When we first listed 1006 Central Avenue in East Wilmette for a family member in the summer of 2018, we had a few promising showings. Buyers said they loved the location steps from town and the Metra, but the property simply needed “too much work” to bring it up to today’s standards and justify the asking price. This property appraised at $450,000 in 2017 and the sellers were understandably committed to listing at that price. But, appraisers aren’t always local and depending on what comparable sales they use, their estimates can be inaccurate. In this case, it was clear that the appraiser had not considered the fact that the townhouse was in disrepair having been used as a rental property for decades. It had undergone few improvements and had all original finishes. After four months on the market, we had only received one extremely low offer of $290,000 from someone who wanted to flip the property.
In East Wilmette, townhomes in good condition with similar square footage were selling in the $450,000-$550,000 range, depending on finishes, upgrades, exact location and yard size. Given the age of the home, there was a ton of potential to upgrade while retaining much of the character original to the 1950s. So, we entered an agreement with the sellers to renovate their home and put it back on the market the following spring when demand is always stronger.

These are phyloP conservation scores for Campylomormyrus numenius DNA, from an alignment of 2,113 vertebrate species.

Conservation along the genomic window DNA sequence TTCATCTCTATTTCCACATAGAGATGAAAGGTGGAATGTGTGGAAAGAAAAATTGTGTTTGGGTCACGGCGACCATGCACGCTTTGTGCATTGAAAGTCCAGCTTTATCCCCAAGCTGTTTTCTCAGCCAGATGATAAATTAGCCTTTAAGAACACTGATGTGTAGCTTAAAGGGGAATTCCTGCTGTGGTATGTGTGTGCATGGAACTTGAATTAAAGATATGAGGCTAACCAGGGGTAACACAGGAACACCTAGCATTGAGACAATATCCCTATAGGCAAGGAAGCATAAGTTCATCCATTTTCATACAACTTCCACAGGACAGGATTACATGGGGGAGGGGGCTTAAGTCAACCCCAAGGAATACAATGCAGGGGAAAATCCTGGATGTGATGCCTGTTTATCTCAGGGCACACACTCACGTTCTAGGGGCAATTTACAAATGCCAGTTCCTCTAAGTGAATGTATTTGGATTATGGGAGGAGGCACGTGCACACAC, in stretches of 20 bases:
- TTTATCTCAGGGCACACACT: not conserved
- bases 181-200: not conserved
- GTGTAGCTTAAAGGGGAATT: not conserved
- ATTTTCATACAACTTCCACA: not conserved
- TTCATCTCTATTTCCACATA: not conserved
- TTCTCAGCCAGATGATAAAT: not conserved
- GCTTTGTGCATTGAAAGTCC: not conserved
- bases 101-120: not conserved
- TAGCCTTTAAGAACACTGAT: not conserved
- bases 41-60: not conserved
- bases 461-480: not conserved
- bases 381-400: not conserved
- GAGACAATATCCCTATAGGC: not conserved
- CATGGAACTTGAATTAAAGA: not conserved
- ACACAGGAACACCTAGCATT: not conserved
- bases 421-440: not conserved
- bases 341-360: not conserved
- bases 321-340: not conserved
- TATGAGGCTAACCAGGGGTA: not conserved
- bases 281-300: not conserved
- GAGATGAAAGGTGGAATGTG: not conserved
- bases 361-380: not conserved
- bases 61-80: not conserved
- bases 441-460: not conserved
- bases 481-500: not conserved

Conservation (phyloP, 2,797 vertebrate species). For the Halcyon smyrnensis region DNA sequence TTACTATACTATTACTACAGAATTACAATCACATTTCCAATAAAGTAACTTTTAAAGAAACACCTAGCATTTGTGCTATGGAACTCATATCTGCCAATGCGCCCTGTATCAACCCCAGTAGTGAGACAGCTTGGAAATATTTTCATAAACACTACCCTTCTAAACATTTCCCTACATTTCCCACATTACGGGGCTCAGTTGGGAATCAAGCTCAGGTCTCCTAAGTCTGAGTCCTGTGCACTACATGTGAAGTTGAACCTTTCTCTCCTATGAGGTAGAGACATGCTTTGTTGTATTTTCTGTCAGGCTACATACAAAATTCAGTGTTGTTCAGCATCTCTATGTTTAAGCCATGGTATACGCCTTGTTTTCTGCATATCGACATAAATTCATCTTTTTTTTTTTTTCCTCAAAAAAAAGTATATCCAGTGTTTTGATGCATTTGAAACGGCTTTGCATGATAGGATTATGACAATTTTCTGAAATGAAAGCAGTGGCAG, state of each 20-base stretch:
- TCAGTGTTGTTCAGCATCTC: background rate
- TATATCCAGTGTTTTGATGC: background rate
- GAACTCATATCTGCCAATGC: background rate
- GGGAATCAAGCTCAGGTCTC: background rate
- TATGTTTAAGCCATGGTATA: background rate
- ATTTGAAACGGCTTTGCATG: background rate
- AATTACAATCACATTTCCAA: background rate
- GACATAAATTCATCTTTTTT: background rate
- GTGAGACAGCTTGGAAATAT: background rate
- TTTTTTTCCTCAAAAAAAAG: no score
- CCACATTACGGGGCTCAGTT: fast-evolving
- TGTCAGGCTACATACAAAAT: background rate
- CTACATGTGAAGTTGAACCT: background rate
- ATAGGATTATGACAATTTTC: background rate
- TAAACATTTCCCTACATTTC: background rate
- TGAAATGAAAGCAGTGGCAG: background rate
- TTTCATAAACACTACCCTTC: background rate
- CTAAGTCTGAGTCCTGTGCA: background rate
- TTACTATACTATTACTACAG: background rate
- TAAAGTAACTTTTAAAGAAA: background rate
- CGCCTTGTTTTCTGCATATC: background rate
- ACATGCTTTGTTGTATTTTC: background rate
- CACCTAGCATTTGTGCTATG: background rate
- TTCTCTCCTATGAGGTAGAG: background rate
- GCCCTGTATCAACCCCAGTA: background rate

We had two options for renovations – 1. do mid-range cosmetic updates and make urgent repairs or 2. complete all necessary repairs, revamp the layout to be more functional, and use high-end finishes to justify a higher price point. Although risky and more expensive, we went with option number two knowing that buyers today are willing to finance a little more for a quality home with little work involved. Plus, given the other townhomes in the area that were last updated 5 to 10 years prior, luxury, modern touches would set us apart from the competition. There was also some pride involved – we don’t cut corners in any aspect of our day-to-day business assisting buyers, sellers, and renters, so why wouldn’t we use the highest standards in creating the product that we usually help sell?